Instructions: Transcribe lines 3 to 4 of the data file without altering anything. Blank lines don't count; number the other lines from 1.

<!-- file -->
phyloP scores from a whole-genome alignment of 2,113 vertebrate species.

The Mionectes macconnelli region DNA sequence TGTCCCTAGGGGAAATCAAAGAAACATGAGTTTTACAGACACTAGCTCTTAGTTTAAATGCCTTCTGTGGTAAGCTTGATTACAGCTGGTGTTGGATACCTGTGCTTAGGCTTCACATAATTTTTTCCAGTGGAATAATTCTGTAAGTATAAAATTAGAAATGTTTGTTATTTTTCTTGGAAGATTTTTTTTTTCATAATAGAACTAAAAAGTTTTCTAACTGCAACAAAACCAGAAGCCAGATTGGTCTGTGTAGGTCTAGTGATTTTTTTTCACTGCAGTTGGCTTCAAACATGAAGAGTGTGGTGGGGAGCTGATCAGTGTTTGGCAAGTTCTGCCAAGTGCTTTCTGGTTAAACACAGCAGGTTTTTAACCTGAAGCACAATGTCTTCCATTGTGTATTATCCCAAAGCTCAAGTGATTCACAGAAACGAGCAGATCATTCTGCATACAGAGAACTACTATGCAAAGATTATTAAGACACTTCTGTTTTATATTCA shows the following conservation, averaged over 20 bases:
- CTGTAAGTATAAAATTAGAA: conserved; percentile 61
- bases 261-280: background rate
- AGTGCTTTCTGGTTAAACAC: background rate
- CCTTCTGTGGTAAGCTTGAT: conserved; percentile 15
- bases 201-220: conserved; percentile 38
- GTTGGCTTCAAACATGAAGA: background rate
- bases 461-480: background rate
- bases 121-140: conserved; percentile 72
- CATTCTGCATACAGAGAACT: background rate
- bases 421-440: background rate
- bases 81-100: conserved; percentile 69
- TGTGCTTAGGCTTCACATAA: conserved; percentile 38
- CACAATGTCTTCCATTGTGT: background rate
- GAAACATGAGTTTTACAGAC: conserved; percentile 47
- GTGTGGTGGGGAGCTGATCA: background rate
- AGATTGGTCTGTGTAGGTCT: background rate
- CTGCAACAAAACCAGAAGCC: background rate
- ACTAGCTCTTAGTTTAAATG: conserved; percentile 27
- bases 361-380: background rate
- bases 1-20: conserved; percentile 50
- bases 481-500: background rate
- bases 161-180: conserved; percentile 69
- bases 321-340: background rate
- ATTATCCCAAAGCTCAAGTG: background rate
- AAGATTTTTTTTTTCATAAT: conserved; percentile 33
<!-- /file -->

- CTGTAAGTATAAAATTAGAA: conserved; percentile 61
- bases 261-280: background rate